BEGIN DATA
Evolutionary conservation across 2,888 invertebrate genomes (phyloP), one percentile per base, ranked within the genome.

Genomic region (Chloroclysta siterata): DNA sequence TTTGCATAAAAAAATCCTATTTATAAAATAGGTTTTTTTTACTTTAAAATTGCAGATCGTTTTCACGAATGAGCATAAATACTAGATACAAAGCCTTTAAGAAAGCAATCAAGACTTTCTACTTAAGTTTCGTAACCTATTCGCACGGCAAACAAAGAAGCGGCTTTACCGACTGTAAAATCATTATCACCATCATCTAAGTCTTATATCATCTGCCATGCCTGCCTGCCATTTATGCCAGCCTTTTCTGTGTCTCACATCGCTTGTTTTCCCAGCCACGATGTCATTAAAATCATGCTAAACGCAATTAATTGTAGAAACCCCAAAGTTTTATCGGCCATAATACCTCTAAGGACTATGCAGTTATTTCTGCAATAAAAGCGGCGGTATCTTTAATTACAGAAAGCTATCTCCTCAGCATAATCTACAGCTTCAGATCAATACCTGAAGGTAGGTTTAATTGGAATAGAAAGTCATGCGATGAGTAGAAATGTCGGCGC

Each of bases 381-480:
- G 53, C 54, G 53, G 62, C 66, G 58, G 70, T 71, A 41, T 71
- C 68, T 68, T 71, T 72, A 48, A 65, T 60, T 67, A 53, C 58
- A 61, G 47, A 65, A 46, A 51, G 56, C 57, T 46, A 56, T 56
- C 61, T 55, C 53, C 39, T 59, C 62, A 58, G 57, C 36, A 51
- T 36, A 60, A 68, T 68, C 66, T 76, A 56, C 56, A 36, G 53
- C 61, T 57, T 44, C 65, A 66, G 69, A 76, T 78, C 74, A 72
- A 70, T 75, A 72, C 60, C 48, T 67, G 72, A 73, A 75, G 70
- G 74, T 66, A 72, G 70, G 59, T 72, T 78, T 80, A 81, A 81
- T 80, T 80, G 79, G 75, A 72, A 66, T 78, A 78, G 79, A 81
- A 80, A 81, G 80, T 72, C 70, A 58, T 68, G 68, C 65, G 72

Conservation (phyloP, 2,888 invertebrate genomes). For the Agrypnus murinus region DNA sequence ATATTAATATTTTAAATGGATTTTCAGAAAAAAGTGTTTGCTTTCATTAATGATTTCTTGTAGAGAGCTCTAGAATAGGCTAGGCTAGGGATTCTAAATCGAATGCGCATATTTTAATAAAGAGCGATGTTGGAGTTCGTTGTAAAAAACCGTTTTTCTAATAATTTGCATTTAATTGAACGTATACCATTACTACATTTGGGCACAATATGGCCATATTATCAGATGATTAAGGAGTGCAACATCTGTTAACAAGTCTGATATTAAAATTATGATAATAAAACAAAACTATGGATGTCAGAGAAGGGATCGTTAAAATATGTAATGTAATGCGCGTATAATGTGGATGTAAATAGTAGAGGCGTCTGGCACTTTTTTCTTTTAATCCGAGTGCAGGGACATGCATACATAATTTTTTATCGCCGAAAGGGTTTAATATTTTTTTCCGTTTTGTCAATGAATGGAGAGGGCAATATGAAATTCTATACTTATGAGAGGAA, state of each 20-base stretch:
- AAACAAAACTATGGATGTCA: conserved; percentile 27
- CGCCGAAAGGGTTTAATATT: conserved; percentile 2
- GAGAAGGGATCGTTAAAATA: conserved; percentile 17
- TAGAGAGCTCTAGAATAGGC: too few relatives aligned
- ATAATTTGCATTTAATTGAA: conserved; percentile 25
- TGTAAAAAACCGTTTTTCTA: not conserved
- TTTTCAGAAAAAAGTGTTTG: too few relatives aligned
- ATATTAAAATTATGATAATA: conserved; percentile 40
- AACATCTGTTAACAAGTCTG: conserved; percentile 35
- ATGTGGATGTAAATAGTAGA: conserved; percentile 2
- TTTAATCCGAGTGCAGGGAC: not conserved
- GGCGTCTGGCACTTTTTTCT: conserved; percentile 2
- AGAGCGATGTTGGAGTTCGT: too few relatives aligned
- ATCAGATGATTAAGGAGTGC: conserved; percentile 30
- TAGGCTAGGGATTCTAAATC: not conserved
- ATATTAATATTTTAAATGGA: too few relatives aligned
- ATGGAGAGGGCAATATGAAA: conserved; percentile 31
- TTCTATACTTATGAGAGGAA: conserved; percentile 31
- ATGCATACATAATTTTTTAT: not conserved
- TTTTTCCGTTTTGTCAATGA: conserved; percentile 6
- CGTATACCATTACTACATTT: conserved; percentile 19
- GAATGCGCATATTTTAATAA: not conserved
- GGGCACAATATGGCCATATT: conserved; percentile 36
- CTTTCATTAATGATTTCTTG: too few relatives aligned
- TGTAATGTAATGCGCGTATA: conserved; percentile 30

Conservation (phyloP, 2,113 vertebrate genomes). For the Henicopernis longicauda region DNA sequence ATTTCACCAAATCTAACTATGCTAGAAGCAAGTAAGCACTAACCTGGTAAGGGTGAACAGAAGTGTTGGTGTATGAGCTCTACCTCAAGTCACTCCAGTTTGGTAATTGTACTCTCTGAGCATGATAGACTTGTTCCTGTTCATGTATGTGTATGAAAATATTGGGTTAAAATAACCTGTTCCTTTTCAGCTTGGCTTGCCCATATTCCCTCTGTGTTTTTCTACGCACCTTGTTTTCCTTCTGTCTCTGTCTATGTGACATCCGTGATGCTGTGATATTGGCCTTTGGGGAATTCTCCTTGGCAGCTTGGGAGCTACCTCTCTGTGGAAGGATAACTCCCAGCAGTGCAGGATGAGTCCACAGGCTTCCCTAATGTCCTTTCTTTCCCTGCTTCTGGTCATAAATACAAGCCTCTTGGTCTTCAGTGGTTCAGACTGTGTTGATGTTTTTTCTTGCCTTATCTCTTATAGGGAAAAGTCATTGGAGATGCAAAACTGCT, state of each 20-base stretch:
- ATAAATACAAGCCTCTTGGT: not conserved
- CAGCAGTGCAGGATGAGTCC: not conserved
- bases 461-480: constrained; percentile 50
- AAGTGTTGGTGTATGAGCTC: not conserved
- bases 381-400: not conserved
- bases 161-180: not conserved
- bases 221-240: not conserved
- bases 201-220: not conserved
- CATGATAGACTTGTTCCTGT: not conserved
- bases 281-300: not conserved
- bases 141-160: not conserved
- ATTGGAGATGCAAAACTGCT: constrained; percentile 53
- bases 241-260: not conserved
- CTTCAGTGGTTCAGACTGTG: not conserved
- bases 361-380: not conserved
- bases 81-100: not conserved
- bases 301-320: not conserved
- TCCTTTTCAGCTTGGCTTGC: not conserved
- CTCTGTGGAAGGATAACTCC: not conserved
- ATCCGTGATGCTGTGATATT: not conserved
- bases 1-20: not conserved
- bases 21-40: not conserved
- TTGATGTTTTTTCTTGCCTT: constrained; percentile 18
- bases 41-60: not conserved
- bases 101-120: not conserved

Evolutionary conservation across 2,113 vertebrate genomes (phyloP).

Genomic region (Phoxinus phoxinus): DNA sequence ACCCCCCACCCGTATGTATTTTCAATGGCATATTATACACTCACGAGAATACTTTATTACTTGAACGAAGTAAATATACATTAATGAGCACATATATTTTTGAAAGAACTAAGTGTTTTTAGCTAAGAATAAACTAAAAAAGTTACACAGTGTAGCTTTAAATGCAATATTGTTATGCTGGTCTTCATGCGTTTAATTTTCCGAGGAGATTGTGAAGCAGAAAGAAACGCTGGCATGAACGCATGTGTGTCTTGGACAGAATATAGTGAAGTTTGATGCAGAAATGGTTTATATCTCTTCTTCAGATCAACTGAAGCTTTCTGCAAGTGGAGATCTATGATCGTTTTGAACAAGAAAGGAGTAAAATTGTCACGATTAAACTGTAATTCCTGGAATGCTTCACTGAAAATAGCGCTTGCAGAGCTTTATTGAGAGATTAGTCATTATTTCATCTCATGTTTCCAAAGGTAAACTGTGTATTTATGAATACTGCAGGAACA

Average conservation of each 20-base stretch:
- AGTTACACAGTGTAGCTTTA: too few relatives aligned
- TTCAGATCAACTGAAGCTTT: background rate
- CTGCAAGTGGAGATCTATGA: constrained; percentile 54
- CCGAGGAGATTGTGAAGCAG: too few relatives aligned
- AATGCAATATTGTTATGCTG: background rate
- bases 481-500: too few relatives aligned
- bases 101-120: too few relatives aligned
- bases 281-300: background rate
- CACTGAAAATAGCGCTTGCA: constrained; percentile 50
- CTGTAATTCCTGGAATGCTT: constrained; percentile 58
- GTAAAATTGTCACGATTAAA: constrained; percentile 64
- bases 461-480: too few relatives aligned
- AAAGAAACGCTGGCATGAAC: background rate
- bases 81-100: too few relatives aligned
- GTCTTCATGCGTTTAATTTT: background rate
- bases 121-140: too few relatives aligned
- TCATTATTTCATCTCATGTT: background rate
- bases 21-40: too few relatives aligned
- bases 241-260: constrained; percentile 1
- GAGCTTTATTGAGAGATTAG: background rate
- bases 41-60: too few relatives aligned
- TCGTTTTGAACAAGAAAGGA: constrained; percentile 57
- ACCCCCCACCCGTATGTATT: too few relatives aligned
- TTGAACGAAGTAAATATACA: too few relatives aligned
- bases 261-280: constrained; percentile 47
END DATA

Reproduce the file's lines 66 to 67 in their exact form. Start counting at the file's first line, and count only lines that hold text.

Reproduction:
Evolutionary conservation across 2,113 vertebrate genomes (phyloP).

Genomic region (Phoxinus phoxinus): DNA sequence ACCCCCCACCCGTATGTATTTTCAATGGCATATTATACACTCACGAGAATACTTTATTACTTGAACGAAGTAAATATACATTAATGAGCACATATATTTTTGAAAGAACTAAGTGTTTTTAGCTAAGAATAAACTAAAAAAGTTACACAGTGTAGCTTTAAATGCAATATTGTTATGCTGGTCTTCATGCGTTTAATTTTCCGAGGAGATTGTGAAGCAGAAAGAAACGCTGGCATGAACGCATGTGTGTCTTGGACAGAATATAGTGAAGTTTGATGCAGAAATGGTTTATATCTCTTCTTCAGATCAACTGAAGCTTTCTGCAAGTGGAGATCTATGATCGTTTTGAACAAGAAAGGAGTAAAATTGTCACGATTAAACTGTAATTCCTGGAATGCTTCACTGAAAATAGCGCTTGCAGAGCTTTATTGAGAGATTAGTCATTATTTCATCTCATGTTTCCAAAGGTAAACTGTGTATTTATGAATACTGCAGGAACA